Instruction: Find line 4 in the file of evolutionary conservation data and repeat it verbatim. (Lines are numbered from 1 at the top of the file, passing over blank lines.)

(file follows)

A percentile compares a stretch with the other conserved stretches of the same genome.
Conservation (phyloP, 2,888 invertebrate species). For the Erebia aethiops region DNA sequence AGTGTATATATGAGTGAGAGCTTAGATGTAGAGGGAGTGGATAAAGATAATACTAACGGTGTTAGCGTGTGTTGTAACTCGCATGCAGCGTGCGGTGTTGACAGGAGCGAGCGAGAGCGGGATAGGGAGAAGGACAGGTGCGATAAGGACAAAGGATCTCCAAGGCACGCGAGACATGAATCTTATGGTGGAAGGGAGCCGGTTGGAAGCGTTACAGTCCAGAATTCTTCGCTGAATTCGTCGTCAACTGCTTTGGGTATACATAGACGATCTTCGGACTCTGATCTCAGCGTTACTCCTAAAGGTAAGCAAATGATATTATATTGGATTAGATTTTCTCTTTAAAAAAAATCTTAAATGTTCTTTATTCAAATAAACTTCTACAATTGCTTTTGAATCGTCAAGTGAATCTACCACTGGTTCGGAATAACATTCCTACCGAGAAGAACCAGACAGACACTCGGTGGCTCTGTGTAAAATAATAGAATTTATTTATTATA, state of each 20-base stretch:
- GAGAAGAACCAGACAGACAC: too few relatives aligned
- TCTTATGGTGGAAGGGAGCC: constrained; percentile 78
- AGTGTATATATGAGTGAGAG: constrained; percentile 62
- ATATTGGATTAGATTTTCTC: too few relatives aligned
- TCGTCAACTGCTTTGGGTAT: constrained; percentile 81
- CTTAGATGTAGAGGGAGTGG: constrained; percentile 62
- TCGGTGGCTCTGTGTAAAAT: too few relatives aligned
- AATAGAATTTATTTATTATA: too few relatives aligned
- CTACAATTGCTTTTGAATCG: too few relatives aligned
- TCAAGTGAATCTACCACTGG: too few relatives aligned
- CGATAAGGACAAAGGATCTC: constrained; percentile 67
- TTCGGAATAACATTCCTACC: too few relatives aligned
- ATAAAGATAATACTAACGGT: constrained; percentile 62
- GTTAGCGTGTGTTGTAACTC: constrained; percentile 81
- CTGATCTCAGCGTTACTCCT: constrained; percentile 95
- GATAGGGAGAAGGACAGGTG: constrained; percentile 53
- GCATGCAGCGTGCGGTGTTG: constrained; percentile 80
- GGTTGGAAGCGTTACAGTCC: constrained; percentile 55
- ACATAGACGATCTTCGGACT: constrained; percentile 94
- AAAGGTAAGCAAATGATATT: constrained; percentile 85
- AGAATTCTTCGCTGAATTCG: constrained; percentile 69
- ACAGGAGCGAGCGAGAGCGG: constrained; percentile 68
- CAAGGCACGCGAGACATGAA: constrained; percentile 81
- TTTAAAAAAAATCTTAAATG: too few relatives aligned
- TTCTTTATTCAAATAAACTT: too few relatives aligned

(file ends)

- TCTTATGGTGGAAGGGAGCC: constrained; percentile 78